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GDC approves direct access

The GDC has granted direct access for dental hygienists and therapists, creating mixed emotions among the dental profession

Changes were agreed following a full review of evidence and will come into effect on 1 May 2013, full guidance for registrants will be published beforehand.

Chair of the GDC, Kevin O’Brien, said: ‘This decision has been made with patient safety as an upmost priority. Registrants treating patients direct must only do so if appropriately trained, competent and indemnified. They should also ensure that there are adequate onward referral arrangements in place and they must make clear to the patient the extent of their scope of practice and not work beyond it.’
 
It should be remembered that:
• All registrants must be trained, competent and indemnified for any tasks they undertake

• All registrants must continue to work within their scope of practice regardless of these changes
• All registrants must continue to follow the GDC’s Standards for Dental Professionals

• Dental care professionals do not have to offer direct access and should not be made to offer it.
 
 
Misguided
The British Dental Association (BDA) was quick to respond to the decision. Dr Judith Husband, chair of the BDA’s Education, Ethics and the Dental Team Committee, said: ‘This is a misguided decision that fails to consider best practice in essential continuity of care, patient choice and cost-effectiveness, and weakens teamworking in dentistry, which is demonstrated to be in patients’ best interests.
 
'Dental hygienists and therapists are highly valued and competent members of the dental team, but they do not undertake the full training that dentists do and, on their own, are not able to provide the holistic, comprehensive care that patients need and expect. Our fear is that this could lead to health problems being missed in patients who choose to access hygiene and therapy appointments directly.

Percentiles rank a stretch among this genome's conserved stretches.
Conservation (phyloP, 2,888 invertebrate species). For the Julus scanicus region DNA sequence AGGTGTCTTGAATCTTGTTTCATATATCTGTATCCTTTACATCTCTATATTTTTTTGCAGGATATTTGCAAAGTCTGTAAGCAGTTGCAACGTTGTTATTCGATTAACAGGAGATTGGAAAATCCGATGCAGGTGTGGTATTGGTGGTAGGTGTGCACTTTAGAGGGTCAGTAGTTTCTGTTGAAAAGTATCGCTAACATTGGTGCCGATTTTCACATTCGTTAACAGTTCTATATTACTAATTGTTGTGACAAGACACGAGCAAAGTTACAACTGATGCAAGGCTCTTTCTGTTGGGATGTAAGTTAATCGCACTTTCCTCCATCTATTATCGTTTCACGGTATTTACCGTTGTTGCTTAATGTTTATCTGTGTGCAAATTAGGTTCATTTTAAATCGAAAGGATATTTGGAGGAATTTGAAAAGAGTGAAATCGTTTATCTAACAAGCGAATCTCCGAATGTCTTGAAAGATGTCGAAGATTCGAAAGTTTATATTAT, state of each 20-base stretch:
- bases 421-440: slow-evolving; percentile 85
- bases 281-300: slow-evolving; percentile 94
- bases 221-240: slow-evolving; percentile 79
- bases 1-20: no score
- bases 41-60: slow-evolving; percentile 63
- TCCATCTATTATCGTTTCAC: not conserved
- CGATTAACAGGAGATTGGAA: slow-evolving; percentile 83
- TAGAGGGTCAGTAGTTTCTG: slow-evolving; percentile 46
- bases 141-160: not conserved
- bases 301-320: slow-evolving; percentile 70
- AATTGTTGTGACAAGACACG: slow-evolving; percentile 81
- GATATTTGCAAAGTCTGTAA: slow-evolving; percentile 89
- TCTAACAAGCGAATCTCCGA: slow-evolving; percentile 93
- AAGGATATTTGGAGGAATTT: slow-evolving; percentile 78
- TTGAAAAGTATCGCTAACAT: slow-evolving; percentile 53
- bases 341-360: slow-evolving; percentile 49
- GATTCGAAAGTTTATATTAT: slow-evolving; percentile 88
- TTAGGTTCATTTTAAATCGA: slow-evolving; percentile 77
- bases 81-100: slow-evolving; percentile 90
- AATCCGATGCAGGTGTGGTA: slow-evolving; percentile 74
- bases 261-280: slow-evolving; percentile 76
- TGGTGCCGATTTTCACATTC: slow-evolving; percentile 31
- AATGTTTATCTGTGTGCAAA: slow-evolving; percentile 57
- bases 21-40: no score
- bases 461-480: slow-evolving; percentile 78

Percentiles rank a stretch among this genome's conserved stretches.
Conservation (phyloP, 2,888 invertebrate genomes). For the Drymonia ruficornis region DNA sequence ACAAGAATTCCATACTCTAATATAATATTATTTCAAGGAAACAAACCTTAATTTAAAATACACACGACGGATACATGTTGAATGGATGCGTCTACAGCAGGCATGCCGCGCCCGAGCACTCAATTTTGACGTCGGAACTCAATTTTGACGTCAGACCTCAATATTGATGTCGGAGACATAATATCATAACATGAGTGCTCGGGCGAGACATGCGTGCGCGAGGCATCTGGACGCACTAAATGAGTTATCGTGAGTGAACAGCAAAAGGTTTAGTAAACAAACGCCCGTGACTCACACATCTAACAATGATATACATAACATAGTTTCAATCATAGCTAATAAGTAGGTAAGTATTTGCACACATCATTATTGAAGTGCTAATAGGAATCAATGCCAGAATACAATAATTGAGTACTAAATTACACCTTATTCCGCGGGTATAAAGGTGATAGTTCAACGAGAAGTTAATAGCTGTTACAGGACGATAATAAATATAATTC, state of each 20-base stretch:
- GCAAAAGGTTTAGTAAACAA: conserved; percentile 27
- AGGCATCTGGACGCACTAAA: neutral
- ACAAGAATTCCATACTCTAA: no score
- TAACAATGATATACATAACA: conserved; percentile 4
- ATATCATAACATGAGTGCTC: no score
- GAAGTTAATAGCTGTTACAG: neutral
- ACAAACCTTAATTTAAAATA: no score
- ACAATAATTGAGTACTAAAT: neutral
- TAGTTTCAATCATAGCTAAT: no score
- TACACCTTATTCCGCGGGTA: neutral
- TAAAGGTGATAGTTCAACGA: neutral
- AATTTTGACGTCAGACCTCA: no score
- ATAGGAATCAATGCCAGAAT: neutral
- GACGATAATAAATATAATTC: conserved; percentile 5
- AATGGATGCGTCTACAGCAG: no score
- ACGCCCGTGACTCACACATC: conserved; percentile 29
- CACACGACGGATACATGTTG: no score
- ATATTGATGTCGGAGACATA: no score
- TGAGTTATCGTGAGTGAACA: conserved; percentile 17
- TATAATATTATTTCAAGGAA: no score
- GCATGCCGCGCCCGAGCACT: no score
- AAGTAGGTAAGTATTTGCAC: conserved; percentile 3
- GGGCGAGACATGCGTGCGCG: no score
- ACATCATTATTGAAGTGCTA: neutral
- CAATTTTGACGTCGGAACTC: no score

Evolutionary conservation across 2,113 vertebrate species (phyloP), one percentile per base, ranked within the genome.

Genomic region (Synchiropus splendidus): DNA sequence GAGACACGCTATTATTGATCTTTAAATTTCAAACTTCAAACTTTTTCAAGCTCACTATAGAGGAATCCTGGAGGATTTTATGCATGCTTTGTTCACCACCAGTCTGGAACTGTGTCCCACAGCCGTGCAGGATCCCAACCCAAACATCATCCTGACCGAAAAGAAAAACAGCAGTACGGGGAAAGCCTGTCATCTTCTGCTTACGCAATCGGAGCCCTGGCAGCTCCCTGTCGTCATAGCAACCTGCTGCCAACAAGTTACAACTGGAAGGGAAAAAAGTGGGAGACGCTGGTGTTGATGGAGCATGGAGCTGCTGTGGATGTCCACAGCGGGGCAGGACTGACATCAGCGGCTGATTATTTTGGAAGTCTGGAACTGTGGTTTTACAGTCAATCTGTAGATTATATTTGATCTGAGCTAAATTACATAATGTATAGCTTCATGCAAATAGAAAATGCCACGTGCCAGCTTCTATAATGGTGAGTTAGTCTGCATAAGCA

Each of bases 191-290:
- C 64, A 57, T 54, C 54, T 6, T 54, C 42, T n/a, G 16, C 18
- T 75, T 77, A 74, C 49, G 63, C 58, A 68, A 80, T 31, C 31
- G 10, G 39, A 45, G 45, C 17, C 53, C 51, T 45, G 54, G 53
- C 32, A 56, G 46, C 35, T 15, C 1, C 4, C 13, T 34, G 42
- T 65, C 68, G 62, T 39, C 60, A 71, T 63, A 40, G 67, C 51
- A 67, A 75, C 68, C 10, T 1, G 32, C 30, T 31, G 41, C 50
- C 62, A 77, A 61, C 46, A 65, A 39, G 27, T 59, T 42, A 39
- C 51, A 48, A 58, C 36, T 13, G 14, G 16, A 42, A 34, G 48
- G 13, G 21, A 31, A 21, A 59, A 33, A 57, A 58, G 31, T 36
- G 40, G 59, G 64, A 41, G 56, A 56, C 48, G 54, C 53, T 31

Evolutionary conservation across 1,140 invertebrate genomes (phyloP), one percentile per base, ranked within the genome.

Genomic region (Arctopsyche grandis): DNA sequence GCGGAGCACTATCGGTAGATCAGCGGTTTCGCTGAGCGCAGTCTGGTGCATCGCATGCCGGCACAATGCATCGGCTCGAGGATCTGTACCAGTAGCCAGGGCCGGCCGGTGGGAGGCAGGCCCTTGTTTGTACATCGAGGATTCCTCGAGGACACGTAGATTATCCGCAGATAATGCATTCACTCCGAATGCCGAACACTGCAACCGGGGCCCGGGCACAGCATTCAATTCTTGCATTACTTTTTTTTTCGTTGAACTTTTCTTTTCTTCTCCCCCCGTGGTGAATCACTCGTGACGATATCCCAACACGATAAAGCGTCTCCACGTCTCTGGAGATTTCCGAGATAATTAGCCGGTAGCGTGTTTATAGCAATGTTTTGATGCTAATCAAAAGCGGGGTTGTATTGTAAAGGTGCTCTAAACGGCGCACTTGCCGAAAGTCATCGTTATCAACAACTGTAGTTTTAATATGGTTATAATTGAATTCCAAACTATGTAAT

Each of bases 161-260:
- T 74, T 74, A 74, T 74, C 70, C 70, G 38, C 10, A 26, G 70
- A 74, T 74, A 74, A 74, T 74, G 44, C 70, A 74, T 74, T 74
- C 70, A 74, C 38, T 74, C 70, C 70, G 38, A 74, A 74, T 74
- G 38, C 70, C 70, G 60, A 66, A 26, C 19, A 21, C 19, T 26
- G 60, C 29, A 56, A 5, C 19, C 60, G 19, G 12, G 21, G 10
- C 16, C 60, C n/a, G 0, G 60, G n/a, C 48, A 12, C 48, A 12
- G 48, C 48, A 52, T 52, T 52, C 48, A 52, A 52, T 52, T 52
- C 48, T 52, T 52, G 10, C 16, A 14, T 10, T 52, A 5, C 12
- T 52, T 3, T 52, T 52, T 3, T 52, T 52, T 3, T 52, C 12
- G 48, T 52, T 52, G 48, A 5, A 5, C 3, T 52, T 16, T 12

‘The undue haste with which the decision is to be implemented does nothing to alleviate the impression that this is an inadequately-considered decision that is being pushed through without proper reference to the risks it creates.’
 
The BDA has campaigned against such a change, stressing the importance of coordination of patient care in a dentist-led team.
 
Clinical freedom
However, others had a more positive point of view. Julie Rosse, president of the British Society of Dental Hygiene & Therapy (BSDHT) told Dentistry magazine: ‘I am delighted with the GDC’s decision on direct access. This is the beginning of a new journey for the BSDHT and the profession. It is a step forward that patients now have a choice in where, when and how they access their oral healthcare. The BSDHT will be keen to work with all relevant bodies and organisations to ensure that the implementation process is as straightforward and seamless as possible.’
 
Bal Chana, president of the British Association of Dental Therapists (BADT) said: ‘I am so pleased about the fantastic news that provides us with some clinical freedom. It is great news for all DCPs and will make a huge difference.’
 
 
What it means for dental professionals...
Dental hygienists and dental therapists
Dental hygienists and dental therapists can carry out their full scope of practice without prescription and without the patient having to see a dentist first.
Dental hygienists and dental therapists must be confident that they have the skills and competences required to treat patients direct before doing so. A period of practice working to a dentist’s prescription is a good way for registrants to assess this. Registrants who qualified since 2002 covered the full scope of practice in their training, while those who trained before 2002 may not have covered everything. However, many of these registrants will have addressed this via top-up training, CPD and experience. Those who qualified before 2002, or those who have not applied their skills recently, must review their training and experience to ensure they are competent to undertake all the duties within their scope of practice.
 
Dental nurses
Dental nurses can participate in preventative programmes without the patient having to see a dentist first.
 
Orthodontic therapists
Orthodontic therapists should continue to carry out the majority of their work under the 
prescription of a dentist. Orthodontic therapists can carry out Index of Orthodontic Treatment Need (IOTN) screening without the patient having to see a dentist first.
 
Clinical dental technicians
Clinical dental technicians should continue to see patients direct for the provision and maintenance of full dentures only and should otherwise carry out their other work on the prescription of a dentist. However the Council stated that with the potential for further training for CDTs this decision could be reviewed.
 
Dental technicians
The work of a dental technician (other than repairs) should continue to be carried out on the prescription of a dentist.

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